Augusta city leaders throw support behind new juvenile law - WFXG FOX 54 - News Now

Augusta city leaders throw support behind new juvenile law

AUGUSTA, GA (WFXG) -

Georgia's juvenile law hasn't been updated in 40 years; but with the start of the new year the state will have a new juvenile code.

As the owner of Fresh Start Learning Center in Augusta, Andrena Meyers cares for 30 youth.

She says several of the children she works with, as well as her own son, have been in and out of courtrooms.

"If this is where we're going in the right direction, I'm for it," she said.

Fox54's Mark Barber asked, "Do you think this is the right direction?" Meyers said, "I don't know yet, January 1, 2014 when the bill is effective we'll see."

Pam Doumar, a Richmond County judge, has decided hundreds of juvenile cases in her courtroom. 

"It's a vicious cycle, where they come in the doors and they get into more and more trouble because there's a lack of supervision, they don't have a mentor," she said.

She says her goal isn't to punish juvenile offenders but to rehabilitate them and she thinks the new law, House Bill 242, will help her do that.

The new code won't let parents waive their child's right to an attorney or their right to be heard.

For serious offenses, judges will be given more freedom to decide what action to take with the juvenile.

For offenses such as truancy and running away from home, juvenile offenders will be paired with programs and resources.

Georgia Commissioner of Juvenile Justice Avery Niles thinks the focus on resources and involved families will develop offenders into productive members of society.

"With the right programming, with the right aid, to better those kids and get them ready for the community that's a success," he said.  

Meyers says with the futures of many youth on the line she's hoping the new law will be a success.

"When it becomes effective and it's working, I'm on board," she said.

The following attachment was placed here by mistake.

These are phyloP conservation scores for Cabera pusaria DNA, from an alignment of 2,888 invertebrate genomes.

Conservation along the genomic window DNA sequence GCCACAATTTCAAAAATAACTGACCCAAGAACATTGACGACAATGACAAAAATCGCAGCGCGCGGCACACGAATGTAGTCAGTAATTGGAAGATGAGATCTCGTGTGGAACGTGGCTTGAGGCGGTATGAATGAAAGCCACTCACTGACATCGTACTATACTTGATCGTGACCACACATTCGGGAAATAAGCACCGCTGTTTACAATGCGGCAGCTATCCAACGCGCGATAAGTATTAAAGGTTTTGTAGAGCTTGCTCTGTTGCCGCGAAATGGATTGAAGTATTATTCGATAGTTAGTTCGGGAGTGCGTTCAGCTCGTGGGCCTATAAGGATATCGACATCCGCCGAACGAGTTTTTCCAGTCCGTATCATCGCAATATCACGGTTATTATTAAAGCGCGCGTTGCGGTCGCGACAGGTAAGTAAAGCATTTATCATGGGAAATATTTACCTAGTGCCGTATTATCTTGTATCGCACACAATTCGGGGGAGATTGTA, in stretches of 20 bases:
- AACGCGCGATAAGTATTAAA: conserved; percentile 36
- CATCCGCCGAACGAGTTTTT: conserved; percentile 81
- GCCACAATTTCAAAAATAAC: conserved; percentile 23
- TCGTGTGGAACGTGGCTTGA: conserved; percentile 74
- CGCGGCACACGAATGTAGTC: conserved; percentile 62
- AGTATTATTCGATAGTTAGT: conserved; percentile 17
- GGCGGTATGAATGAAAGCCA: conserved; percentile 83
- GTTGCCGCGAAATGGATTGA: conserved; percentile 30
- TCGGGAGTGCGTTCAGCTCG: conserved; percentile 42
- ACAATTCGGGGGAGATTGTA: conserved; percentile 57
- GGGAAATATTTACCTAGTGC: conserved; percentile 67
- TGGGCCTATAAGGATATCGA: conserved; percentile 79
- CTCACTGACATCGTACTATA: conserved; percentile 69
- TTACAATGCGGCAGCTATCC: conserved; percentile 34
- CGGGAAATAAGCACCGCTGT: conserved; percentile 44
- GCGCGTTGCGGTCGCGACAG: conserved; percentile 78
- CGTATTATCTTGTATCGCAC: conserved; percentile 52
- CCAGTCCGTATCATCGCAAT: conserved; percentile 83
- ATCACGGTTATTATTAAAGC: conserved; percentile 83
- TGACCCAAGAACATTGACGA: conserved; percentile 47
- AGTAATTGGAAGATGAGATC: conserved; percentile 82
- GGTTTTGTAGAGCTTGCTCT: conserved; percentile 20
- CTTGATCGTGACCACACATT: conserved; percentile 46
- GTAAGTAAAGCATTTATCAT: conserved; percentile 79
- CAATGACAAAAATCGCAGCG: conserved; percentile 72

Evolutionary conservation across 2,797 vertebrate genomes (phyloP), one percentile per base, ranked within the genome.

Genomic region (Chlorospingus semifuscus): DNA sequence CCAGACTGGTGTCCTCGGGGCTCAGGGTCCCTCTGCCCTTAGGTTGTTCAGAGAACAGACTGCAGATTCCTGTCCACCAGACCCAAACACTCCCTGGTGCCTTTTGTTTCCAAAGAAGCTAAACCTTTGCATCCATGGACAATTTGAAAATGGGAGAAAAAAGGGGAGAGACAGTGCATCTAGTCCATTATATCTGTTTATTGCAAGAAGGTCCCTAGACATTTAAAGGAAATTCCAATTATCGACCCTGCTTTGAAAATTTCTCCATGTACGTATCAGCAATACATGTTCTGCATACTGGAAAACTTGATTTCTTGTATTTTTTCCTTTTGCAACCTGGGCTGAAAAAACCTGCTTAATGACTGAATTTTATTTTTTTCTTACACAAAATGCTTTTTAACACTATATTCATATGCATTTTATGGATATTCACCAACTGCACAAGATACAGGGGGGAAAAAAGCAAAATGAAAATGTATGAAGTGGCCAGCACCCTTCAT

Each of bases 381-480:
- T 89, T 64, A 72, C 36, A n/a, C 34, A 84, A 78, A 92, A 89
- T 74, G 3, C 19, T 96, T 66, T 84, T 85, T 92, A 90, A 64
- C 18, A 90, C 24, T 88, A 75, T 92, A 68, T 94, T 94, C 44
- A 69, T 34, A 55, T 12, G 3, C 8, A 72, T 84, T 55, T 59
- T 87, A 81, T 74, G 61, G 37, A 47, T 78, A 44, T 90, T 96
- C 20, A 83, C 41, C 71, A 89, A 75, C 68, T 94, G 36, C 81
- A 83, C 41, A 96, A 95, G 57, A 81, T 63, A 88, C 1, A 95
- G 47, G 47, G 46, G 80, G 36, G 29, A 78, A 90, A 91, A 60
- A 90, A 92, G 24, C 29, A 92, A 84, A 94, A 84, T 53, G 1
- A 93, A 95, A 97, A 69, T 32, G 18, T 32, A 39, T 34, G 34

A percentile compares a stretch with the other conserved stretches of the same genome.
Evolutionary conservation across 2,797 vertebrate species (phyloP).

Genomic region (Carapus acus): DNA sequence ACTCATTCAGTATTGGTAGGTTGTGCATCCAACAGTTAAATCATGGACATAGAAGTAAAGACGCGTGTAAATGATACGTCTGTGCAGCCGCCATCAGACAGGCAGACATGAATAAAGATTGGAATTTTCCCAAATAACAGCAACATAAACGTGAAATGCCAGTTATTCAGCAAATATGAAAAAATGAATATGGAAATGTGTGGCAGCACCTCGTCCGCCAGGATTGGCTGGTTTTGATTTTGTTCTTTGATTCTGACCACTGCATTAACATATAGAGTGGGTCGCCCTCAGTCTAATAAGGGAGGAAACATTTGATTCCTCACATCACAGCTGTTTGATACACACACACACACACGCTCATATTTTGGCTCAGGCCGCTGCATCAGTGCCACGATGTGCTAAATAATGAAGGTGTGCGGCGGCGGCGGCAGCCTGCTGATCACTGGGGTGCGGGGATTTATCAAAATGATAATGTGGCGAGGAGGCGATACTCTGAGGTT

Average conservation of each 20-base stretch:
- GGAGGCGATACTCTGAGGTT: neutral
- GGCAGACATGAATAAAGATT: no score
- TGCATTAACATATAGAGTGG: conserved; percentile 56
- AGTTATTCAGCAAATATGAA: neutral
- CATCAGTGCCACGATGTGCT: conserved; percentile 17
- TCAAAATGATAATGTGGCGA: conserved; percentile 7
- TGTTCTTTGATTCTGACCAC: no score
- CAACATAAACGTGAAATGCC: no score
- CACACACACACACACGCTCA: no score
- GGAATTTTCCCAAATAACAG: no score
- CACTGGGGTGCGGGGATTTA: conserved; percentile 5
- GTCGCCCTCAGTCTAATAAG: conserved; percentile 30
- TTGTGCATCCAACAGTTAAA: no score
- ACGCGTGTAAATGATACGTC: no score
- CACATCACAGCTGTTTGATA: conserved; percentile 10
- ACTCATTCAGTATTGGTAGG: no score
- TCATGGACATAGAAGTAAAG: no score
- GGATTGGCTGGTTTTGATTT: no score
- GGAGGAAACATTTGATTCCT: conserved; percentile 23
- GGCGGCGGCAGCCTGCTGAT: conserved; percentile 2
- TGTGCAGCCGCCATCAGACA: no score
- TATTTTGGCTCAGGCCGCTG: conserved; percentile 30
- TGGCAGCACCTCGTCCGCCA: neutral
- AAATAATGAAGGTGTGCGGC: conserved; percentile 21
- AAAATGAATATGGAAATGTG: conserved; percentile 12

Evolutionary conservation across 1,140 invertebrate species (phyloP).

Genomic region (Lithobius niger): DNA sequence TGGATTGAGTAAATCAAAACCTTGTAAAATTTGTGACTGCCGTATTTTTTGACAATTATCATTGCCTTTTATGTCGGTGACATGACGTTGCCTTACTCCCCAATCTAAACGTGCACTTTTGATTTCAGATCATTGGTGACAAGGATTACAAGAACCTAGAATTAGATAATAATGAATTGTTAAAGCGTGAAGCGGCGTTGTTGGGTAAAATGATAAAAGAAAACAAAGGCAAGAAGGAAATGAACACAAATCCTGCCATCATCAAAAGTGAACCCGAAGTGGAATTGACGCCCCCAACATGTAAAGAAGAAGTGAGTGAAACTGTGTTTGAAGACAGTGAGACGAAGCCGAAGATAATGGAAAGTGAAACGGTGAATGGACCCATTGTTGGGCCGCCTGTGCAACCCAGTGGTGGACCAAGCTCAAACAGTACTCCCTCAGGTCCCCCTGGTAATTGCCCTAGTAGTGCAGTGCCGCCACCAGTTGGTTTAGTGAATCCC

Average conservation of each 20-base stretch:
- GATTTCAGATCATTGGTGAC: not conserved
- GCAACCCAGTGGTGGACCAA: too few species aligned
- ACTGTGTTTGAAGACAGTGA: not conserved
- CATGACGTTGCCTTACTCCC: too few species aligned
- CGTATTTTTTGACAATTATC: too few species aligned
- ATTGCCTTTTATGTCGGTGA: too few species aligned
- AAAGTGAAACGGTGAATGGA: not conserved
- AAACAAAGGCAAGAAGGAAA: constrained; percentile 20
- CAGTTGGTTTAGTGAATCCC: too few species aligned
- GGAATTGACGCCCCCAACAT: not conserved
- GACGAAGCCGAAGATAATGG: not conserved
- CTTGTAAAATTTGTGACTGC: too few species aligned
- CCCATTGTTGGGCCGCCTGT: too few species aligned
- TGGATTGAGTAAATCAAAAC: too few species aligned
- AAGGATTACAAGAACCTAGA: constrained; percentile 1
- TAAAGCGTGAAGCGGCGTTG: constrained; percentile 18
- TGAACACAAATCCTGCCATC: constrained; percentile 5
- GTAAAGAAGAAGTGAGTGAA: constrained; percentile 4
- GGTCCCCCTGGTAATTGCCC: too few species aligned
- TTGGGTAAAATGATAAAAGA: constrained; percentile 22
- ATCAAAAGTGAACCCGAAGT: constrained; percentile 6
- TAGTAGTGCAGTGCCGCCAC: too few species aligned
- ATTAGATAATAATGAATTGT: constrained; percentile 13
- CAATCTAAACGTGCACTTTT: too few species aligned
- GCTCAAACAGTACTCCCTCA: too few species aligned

Niles says if the intervention programs are successful, the economy stands to benefit because it costs about $90,000 to house a juvenile offender.

  • NEWSMore>>

  • In reversal, Trump orders halt to his family separation rule

    In reversal, Trump orders halt to his family separation rule

    Wednesday, June 20 2018 11:21 AM EDT2018-06-20 15:21:21 GMT
    Saturday, June 23 2018 3:44 AM EDT2018-06-23 07:44:07 GMT
    A boy stares out of a heavily tinted bus window leaving a U.S. Customs and Border Protection facility Tuesday in McAllen, TX. (AP Photo/Eric Gay)A boy stares out of a heavily tinted bus window leaving a U.S. Customs and Border Protection facility Tuesday in McAllen, TX. (AP Photo/Eric Gay)

    Trump signs executive order to keep families together at border, says 'zero-tolerance' prosecution policy will continue.

    More >>

    Trump signs executive order to keep families together at border, says 'zero-tolerance' prosecution policy will continue.

    More >>
  • APNewsBreak: At least 3 shelters set up for child migrants

    APNewsBreak: At least 3 shelters set up for child migrants

    Tuesday, June 19 2018 9:12 PM EDT2018-06-20 01:12:25 GMT
    Saturday, June 23 2018 3:43 AM EDT2018-06-23 07:43:40 GMT
    Nicole Hernandez, of the Mexican state of Guerrero, holds on to her mother as they wait with other families to request political asylum in the United States, across the border in Tijuana, Mexico, on Wednesday, June 13, 2018. (AP Photo/Gregory Bull)Nicole Hernandez, of the Mexican state of Guerrero, holds on to her mother as they wait with other families to request political asylum in the United States, across the border in Tijuana, Mexico, on Wednesday, June 13, 2018. (AP Photo/Gregory Bull)

    Migrant babies and young children are being held in special "tender age" shelters after being taken from their parents at the US-Mexico border.

    More >>

    Migrant babies and young children are being held in special "tender age" shelters after being taken from their parents at the US-Mexico border.

    More >>
  • Trump jabbed first, and now world hits back in trade fight

    Trump jabbed first, and now world hits back in trade fight

    Friday, June 22 2018 1:13 AM EDT2018-06-22 05:13:01 GMT
    Saturday, June 23 2018 3:37 AM EDT2018-06-23 07:37:57 GMT
    (Chinatopix via AP). FILE - In this April 8, 2018 file photo, a container is loaded onto a cargo ship at a port in Qingdao in east China's Shandong province. China has accused the United States on Thursday, June 21, 2018, of using pressure tactics and ...(Chinatopix via AP). FILE - In this April 8, 2018 file photo, a container is loaded onto a cargo ship at a port in Qingdao in east China's Shandong province. China has accused the United States on Thursday, June 21, 2018, of using pressure tactics and ...

    Trump got in the first jabs; now the world is punching back as the trade brawl spreads.

    More >>

    Trump got in the first jabs; now the world is punching back as the trade brawl spreads.

    More >>
Powered by Frankly